The Cost of Discipleship

There is a song which is sung in many Christian churches which contains the line, “Have you counted the cost if your soul should be lost?” Most of the time it’s irrelevant because virtually everyone singing it has already been saved, but I suppose that sometimes someone might hear the words and respond positively. Regardless, we really should consider what eternal hell would cost us and take every step necessary to avoid it. At the same time, we should consider the cost if our soul should be saved. How many of us do that? How much does it cost to be a disciple of Jesus the Christ? What is the price of following God’s will in our lives?

Of course, we know that Jesus paid it all, that His atoning death erased any debt we owed to God as restitution for our sins. In that sense, we have nothing to pay. There is no charge to us on that account. Salvation, however, even though it may be free does not come without cost to us, because when we accept Jesus as our Savior, we acknowledge Him as our Lord as well. It is no good to say that Jesus is our Savior if we refuse to submit to Him as Lord and He demands a very heavy price from us: total, unconditional surrender and obedience to His will.

How many times has someone walked through church doors saying the right things, but later leaving because they were unwilling to submit some area of their life to the Lordship of Jesus? How many times in our own lives have we wrestled with this very issue? How many times has God spoken to us about something which He wanted to change, regardless what it was, and we resisted Him? Jesus says that, “…if anyone comes to me and does not hate…his own life, he cannot be a disciple of mine.” In other words, unless we are willing to give Jesus total, unconditional control of our lives, unless we are willing to become completely submitted to His will, we cannot be His disciple.

This is a hard saying. Many people would turn away (and have) from it, but these are not my words. Instead, they come from the lips of the only one who can demand that. The fact is that this complete submission to Jesus actually happened definitively at the moment of our salvation. From that point on, as we are willing, it becomes a progressive surrender of our will to His, until God’s will becomes more important to us than our own. Until God becomes #1 instead of #2 or #345. Until we can honestly say with Jesus, “…not my will, but yours…”

You might protest that you’re doing all the right things. You tithe, pray, read your Bible, go to church at least an hour a week, give money to poor people, etc. What more does God want anyway? If this is you, let me point you to the story of the rich young ruler who did all these things, yet was unwilling to give up the one part of his life which was blocking his entrance into the kingdom. ¬†(Mark 10:17-27, Luke 18:18-23) In fact, Scripture tells us that there are people at the judgment who will say, “Lord, Lord, we did all these things”, yet He will answer them, “Get out! I don’t know you.” God wants our hearts. God wants us to have no idols. God wants us to give up those things which keep Him from taking His rightful place on the throne of our hearts. The price of discipleship, the cost of following Jesus is that we lose our lives, that we die to ourselves every minute of every day.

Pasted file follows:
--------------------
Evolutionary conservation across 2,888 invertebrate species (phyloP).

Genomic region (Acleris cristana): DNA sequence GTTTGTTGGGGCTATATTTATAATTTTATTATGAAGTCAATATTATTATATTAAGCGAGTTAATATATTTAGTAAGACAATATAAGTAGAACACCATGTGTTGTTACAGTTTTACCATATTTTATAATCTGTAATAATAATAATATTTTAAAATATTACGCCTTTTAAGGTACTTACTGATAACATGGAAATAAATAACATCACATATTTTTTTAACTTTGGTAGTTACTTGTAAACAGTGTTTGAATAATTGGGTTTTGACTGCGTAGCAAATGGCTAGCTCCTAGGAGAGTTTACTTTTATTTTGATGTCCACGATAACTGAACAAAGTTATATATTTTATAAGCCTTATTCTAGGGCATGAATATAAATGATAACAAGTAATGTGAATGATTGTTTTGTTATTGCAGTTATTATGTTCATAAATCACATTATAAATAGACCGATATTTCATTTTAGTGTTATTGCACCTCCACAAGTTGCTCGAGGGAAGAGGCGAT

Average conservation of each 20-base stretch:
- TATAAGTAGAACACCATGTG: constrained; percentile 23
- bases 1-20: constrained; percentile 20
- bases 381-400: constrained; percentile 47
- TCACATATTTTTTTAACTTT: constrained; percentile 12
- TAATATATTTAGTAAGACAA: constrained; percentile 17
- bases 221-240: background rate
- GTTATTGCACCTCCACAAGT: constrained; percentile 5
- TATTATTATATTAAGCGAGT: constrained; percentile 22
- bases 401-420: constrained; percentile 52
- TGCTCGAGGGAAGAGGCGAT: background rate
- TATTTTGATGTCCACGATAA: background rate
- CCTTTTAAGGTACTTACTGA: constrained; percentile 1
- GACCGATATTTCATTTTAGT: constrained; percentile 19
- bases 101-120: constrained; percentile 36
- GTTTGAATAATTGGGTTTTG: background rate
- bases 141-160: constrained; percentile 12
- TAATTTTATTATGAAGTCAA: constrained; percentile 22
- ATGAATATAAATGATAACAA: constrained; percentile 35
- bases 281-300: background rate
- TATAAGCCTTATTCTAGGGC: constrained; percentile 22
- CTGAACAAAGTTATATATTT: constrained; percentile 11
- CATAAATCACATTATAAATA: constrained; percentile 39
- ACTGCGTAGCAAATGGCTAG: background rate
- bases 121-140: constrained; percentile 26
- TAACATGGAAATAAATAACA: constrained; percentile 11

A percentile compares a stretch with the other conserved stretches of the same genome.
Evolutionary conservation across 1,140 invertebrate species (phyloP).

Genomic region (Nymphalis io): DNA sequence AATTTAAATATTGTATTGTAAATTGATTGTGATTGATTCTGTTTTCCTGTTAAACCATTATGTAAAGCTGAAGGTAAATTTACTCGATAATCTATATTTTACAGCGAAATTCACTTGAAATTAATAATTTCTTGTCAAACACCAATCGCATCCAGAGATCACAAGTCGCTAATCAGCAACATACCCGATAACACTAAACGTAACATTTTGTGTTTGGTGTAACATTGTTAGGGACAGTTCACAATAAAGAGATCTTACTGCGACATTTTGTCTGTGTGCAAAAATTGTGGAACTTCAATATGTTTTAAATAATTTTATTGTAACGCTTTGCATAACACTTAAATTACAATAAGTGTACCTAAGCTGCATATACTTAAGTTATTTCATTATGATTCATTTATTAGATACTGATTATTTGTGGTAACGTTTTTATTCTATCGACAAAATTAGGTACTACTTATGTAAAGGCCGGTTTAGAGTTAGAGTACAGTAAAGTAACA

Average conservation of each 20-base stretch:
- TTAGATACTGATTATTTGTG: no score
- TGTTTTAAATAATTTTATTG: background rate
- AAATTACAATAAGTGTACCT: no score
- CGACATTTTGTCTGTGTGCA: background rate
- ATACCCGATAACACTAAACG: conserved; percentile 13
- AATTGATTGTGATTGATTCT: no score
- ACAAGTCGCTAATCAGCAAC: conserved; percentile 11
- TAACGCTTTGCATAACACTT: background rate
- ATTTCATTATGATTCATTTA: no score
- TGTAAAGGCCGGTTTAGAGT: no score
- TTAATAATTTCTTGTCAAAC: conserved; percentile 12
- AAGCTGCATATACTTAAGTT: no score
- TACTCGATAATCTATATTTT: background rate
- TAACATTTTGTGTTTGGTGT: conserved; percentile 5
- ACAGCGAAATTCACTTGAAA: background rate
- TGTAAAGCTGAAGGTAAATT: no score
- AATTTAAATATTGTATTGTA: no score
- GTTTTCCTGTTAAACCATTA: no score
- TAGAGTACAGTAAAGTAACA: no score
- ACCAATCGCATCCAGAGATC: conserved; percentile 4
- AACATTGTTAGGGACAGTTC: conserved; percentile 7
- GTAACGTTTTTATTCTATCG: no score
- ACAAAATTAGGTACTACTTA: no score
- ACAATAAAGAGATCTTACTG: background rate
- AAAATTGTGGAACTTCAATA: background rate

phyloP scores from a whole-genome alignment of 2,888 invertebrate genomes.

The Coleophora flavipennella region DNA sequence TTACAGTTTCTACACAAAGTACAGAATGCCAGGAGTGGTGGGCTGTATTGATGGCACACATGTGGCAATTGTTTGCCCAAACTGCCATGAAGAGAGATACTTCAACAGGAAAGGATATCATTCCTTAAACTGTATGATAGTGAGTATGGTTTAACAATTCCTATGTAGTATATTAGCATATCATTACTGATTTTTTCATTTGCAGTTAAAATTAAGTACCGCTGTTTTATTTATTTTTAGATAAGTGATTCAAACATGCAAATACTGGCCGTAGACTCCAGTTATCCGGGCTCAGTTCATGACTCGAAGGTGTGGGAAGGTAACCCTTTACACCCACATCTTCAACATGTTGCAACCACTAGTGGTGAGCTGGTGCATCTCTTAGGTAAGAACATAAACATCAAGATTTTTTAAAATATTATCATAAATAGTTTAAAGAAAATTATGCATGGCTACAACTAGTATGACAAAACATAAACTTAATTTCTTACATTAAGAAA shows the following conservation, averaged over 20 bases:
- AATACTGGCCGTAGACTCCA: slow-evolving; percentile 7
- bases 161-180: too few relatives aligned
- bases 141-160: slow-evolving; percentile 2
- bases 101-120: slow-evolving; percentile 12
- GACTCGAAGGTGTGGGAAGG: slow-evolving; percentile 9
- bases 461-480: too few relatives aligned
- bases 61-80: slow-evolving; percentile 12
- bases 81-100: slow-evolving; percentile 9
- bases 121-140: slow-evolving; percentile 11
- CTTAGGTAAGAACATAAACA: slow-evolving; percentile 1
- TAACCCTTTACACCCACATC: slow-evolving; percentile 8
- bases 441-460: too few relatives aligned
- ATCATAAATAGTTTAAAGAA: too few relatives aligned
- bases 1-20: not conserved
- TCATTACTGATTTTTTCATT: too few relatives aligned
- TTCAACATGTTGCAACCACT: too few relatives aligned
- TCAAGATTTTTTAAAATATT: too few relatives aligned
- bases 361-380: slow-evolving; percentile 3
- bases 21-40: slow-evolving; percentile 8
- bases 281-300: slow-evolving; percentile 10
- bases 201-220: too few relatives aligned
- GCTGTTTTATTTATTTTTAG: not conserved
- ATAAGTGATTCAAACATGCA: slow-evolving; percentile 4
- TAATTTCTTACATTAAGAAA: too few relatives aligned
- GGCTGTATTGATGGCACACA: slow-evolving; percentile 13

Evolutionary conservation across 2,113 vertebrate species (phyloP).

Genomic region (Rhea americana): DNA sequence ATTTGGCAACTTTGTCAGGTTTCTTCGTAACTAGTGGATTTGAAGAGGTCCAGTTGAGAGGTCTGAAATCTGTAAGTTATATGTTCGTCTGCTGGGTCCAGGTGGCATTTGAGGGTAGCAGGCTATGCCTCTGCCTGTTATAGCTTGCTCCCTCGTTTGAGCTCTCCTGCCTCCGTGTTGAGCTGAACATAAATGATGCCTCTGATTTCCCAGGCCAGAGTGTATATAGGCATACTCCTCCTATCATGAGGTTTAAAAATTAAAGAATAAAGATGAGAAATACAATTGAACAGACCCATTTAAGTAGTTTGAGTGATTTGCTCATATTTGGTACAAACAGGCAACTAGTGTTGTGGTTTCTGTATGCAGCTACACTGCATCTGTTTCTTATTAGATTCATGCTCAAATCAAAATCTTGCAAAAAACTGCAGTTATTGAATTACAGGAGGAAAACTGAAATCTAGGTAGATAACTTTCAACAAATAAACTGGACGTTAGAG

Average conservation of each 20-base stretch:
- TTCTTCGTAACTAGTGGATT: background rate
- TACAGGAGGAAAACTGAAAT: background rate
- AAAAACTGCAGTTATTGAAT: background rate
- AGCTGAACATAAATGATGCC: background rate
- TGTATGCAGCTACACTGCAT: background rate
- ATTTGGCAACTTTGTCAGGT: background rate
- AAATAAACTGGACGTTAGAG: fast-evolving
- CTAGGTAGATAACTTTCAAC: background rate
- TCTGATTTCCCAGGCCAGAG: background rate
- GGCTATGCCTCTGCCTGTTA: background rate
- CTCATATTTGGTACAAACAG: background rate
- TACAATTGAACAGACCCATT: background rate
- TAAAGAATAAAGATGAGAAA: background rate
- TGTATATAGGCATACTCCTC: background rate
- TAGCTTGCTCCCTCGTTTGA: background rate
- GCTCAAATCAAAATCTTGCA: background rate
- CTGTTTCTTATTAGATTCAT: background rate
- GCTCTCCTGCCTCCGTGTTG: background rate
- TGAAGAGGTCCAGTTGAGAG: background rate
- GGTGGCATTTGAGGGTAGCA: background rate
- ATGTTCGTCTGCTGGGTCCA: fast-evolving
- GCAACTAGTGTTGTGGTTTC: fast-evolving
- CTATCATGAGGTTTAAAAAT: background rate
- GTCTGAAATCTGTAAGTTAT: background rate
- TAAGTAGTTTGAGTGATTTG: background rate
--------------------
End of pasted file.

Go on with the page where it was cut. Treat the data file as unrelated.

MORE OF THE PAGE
What are some of the things we have to give up? First and foremost, I believe, is that inner drive and determination to be independent. To be our own boss. To call the shots ourselves. This was Adam’s sin. Adam wanted to decide his own life and determine his own version of right and wrong.

God speaks to us from time to time about something we need to be free of. It could be pride, greed, lust for power, sex, money, or material things. It could be fear, hatred, bitterness, unforgiveness, or the desire for revenge. It could be a relationship which is dragging us down. It might be apathy, laziness, or hardness of heart toward spiritual matters. Whatever it is (and I have only scratched the surface), if God says, “This is cluttering up your life, get rid of it!”, respond in a positive manner. Just do it! We must come, by God’s grace, from a point of total rebellion to total submission.

Why are we so unwilling to give Jesus the lordship of our lives? I believe it boils right down to one thing: we don’t trust Him. We don’t trust Him to supply all our needs, to protect us, to watch over us. Because of this, we grasp and clutch all these other things hoping that they will fill that area in our lives which only God can fill. We just simply don’t trust Him. Yet, God has a way of working His will and orchestrating circumstances which bring us to the point where we have nothing else to trust in, where we realize we can’t make it on our own, where we willingly allow Him to become King and Lord.

When Jesus saw that some of His disciples were deserting him, he asked the Twelve if they wanted to go as well. We would do well to remember Peter’s answer, “Lord, where are we going to go? You have the words of eternal life.” Indeed. Where else are we going to go? In fact, as the world system increasingly breaks down and becomes more and more chaotic, this question becomes more and more prominent.

Jesus has the words of life. There is nowhere else to go.

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